Reading it In or Drawing it Out?

The last post focused on one way to handle the problems assumptions can cause in communication—we should ask questions to help surface and evaluate assumptions that have a significant impact on the discussion. I am not advocating questioning people and ideas as a method for nitpicking our way to winning a debate. That’s the opposite end of the spectrum from the guy who won’t answer questions because he is after his agenda, not the truth. Nitpickers are not after truth either. Let’s avoid both of those in pursuit of constructive, candid discussion about things that matter.

Another kind of unhelpful assumption is one that takes place when an interpreter reads his ideas into a comment or text instead of hearing what the speaker or writer is actually saying. My guess is that this happens most often due to carelessness, not maliciousness. When carelessness doesn’t have serious consequences, we can be content to write it off as a simple mistake. A friend of mine likes to joke that ours is the coldest church in America because we tend to keep the temperature in the auditorium pretty chilly. Suppose someone hears my friend say this and assumes that it is a description of our spiritual temperature—that would be a simple mistake that could affect the third person’s view of our congregation negatively, right? That wouldn’t be cool (pardon the pun), but it wouldn’t be a serious problem unless the third person began to spread that wrong conclusion to other people. “Inter-City is one of the coldest churches in America!” At that point it degenerates from a simple mistake to a culpable error. Bottom line: rather than assuming that you understand what a potentially negative statement means, verify it.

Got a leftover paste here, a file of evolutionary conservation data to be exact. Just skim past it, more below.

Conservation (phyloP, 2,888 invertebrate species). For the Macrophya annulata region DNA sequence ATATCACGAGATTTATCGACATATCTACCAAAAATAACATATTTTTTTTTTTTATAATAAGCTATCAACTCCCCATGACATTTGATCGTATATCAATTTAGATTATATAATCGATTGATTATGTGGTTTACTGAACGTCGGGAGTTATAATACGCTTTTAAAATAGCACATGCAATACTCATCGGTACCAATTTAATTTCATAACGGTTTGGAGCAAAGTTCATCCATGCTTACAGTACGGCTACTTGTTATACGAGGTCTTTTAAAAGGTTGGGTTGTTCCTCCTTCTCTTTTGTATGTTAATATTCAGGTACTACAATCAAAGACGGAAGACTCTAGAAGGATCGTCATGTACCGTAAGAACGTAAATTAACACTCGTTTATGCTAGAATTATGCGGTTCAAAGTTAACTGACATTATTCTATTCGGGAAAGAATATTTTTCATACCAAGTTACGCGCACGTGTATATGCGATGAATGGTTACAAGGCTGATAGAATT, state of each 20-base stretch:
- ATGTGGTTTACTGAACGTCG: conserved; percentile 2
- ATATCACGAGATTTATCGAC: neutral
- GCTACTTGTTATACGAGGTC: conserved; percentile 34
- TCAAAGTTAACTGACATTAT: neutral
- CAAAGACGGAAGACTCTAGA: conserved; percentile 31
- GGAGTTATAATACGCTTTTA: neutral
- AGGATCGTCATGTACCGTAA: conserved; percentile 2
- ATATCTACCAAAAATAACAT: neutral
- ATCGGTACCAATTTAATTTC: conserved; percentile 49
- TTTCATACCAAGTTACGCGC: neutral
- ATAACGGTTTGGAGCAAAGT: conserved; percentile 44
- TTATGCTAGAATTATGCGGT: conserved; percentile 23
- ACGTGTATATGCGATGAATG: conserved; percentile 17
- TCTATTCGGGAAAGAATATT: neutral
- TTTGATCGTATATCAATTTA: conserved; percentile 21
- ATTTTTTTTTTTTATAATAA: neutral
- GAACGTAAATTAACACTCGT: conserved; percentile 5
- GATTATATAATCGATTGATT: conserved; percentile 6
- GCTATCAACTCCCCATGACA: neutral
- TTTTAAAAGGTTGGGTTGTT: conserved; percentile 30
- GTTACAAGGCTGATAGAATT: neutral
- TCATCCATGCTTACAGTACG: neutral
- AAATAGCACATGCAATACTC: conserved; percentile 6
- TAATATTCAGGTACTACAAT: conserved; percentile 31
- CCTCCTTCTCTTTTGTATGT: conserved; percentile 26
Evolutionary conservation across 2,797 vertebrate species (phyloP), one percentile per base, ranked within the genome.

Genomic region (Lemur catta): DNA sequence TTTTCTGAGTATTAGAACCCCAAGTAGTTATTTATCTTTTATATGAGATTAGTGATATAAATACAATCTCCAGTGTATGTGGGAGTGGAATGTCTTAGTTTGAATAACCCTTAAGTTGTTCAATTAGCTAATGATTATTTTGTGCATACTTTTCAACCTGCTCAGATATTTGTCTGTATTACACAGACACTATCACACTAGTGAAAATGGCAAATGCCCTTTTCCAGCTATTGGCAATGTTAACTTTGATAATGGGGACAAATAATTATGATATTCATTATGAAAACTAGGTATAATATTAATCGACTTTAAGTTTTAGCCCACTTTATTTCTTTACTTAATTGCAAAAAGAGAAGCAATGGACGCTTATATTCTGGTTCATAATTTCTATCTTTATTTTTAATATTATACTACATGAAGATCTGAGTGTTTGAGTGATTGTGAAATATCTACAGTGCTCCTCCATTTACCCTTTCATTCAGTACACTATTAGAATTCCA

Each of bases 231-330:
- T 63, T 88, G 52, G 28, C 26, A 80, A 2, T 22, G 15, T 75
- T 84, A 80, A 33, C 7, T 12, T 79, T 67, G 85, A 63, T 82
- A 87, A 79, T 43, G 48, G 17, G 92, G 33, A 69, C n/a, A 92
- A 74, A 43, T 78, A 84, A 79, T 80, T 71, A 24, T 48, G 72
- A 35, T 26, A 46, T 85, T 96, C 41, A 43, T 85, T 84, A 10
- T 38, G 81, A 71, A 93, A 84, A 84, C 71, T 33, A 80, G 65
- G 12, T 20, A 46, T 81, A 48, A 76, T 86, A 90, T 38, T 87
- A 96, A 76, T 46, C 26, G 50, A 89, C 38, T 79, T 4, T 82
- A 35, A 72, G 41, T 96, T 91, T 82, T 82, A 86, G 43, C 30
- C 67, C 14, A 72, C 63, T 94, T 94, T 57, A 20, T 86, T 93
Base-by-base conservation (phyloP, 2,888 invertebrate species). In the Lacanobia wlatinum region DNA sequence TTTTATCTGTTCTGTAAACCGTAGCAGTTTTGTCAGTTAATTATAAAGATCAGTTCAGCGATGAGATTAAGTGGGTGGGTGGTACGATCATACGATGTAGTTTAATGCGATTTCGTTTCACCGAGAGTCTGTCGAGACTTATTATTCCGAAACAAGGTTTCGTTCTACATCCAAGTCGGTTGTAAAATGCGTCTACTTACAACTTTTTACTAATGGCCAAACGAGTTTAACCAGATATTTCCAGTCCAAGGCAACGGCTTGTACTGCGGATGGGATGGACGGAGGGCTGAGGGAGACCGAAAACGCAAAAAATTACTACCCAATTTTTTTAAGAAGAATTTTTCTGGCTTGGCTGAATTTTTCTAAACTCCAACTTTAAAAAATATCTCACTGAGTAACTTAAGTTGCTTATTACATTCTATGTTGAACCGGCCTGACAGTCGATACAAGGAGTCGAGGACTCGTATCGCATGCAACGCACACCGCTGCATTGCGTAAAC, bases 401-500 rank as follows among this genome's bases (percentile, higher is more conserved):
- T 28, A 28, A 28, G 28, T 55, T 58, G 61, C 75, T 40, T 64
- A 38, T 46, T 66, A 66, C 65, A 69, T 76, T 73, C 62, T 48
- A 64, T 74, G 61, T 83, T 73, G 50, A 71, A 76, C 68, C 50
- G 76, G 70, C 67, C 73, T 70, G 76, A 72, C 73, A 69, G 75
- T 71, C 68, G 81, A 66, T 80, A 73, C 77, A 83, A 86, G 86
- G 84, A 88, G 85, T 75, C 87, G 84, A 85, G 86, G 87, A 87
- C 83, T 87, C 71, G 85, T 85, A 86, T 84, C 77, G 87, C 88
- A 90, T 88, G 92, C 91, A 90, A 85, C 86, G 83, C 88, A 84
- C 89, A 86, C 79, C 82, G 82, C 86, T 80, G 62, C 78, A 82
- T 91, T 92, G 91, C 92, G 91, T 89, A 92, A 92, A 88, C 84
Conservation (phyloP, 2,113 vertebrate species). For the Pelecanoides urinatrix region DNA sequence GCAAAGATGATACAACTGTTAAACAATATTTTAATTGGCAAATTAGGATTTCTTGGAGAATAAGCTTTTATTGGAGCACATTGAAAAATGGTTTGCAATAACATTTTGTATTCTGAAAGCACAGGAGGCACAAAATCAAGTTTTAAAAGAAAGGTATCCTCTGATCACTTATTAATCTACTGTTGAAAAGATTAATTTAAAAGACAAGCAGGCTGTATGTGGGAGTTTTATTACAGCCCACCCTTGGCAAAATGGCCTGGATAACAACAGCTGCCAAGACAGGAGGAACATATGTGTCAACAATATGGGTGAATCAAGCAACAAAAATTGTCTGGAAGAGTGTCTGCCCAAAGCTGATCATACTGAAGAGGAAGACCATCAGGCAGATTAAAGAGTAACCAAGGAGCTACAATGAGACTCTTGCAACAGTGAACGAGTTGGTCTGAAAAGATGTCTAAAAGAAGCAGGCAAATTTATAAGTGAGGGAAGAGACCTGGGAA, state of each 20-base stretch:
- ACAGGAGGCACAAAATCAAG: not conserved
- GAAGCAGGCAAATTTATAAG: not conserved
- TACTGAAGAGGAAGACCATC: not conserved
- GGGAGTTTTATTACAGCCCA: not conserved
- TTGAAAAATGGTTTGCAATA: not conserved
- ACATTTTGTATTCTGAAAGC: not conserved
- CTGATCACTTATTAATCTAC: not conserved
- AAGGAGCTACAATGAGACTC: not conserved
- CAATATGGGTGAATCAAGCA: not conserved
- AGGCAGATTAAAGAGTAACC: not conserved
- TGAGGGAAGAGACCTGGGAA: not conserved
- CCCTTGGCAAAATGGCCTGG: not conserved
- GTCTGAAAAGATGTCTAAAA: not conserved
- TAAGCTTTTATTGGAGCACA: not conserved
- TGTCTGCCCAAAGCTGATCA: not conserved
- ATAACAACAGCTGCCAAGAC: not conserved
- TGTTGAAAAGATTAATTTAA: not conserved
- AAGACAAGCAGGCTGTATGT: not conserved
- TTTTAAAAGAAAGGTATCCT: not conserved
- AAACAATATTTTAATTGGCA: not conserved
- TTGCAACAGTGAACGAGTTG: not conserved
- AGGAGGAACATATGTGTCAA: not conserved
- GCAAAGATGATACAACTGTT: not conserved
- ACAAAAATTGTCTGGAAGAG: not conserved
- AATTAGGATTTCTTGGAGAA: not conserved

It is always, though, a serious problem when anybody makes careless assumptions about what the Bible means. My main concern here is not with the person who repeatedly and deliberately twists the Bible—that kind of person isn’t worth trying to engage in conversation with, just rebuke and withdraw from him. My concern is with the well-intentioned person who does this. Sadly, there is a long history of snatching texts out of their historical and biblical context to use in ways that “speak to us” personally in spite of the fact that they simply don’t mean what we are now saying they mean. Instead of these personalized little “blessings” we find this way, we should seek the meaning of the text that: (1) it had at the time it was written; (2) is found in the words chosen and arranged by the writer; and (3) is consistent with the overall message and doctrine of the Scriptures. The technical way of saying that is that we should use the historical, grammatical, theological method of interpreting Scripture.

I’d like to use an example again because it might be helpful, but let me repeat my concern about examples tending to draw us away from the idea which they serve. Let’s consider how someone might read their assumptions into a text like Romans 16:17, “Now I urge you brethren, keep your eye on those who cause dissensions and hindrances contrary to the teaching which you learned, and turn away from them.” This is a very important text that should control our thinking about how we respond to false teaching, but even clear and important texts can be handled carelessly.